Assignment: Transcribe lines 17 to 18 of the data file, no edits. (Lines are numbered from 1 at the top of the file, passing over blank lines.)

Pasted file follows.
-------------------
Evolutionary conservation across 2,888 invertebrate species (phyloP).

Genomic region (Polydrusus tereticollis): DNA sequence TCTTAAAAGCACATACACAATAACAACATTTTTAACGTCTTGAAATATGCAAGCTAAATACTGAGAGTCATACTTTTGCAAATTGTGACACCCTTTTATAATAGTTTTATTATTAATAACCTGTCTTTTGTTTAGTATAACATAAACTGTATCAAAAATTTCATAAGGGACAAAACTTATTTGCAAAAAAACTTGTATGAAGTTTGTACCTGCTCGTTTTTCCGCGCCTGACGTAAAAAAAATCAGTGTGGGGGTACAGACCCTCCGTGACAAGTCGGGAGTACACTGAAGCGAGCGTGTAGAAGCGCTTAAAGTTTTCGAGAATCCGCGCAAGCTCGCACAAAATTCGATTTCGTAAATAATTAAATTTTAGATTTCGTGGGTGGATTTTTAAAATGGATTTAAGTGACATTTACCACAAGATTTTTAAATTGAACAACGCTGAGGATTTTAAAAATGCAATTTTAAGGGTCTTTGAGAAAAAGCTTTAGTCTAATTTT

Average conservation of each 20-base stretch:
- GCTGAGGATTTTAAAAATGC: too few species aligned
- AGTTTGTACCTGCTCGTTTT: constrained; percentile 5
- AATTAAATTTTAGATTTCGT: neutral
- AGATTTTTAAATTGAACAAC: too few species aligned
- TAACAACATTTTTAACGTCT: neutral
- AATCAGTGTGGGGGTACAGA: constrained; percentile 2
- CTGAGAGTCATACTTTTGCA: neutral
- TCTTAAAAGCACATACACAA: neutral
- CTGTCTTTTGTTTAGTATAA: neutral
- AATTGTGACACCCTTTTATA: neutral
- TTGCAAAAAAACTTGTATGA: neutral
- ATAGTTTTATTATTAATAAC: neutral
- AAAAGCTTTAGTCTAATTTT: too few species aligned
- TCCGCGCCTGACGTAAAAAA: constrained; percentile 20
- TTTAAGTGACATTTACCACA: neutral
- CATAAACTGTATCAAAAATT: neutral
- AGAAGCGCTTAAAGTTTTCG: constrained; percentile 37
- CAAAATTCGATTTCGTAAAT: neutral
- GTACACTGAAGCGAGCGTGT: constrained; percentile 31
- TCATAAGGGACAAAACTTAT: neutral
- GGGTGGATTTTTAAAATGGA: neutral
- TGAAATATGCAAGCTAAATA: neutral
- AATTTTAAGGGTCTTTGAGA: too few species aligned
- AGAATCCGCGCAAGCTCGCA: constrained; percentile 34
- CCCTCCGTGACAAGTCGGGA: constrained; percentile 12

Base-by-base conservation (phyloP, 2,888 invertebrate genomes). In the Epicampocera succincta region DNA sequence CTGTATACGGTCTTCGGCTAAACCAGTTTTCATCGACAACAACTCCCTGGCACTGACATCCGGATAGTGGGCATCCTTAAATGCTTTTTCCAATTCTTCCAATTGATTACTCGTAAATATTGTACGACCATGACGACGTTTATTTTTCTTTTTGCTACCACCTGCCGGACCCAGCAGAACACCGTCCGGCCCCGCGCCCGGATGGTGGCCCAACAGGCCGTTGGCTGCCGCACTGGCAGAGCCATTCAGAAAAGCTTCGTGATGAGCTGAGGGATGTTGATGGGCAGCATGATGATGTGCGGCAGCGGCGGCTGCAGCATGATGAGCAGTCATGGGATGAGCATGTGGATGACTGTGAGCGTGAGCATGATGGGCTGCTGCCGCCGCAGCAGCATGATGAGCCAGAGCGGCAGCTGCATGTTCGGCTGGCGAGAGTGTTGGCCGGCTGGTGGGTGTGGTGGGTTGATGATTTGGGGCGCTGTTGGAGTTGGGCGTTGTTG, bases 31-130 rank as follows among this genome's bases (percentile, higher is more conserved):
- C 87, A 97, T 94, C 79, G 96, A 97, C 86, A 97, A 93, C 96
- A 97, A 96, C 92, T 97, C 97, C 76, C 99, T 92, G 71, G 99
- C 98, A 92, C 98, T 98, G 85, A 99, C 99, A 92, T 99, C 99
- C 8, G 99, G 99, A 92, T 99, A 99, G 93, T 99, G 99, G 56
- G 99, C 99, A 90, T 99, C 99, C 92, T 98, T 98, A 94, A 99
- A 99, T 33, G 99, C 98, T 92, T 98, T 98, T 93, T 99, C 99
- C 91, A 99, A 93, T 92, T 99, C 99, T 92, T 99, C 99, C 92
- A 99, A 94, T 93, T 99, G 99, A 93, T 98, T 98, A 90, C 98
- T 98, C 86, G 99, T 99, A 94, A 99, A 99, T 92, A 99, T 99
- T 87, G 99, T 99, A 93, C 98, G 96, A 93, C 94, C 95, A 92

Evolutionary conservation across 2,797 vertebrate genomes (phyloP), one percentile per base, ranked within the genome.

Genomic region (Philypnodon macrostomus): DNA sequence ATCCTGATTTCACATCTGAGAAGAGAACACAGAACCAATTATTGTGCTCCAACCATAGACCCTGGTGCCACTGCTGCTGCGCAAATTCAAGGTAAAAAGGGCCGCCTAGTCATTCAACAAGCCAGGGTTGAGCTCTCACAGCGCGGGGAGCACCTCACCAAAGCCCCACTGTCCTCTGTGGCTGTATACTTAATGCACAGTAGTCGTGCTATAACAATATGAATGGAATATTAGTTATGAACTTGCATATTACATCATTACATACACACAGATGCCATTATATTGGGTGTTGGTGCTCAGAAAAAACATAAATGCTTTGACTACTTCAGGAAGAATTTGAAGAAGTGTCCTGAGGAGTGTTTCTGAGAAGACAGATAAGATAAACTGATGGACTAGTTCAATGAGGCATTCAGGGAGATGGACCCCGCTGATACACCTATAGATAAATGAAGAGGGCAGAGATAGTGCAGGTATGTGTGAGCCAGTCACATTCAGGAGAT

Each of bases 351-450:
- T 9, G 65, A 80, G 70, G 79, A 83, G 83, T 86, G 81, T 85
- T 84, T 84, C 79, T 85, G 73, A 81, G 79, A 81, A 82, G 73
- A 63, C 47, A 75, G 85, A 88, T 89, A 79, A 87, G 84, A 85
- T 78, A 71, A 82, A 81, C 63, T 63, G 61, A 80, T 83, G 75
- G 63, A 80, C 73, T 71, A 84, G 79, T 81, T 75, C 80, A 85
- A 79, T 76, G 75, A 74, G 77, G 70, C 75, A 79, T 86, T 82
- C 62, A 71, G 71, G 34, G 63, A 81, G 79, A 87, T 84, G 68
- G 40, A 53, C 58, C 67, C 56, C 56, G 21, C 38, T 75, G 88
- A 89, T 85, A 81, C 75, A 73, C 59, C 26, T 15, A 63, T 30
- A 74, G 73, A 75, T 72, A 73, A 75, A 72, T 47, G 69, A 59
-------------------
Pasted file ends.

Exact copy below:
- TCCGCGCCTGACGTAAAAAA: constrained; percentile 20
- TTTAAGTGACATTTACCACA: neutral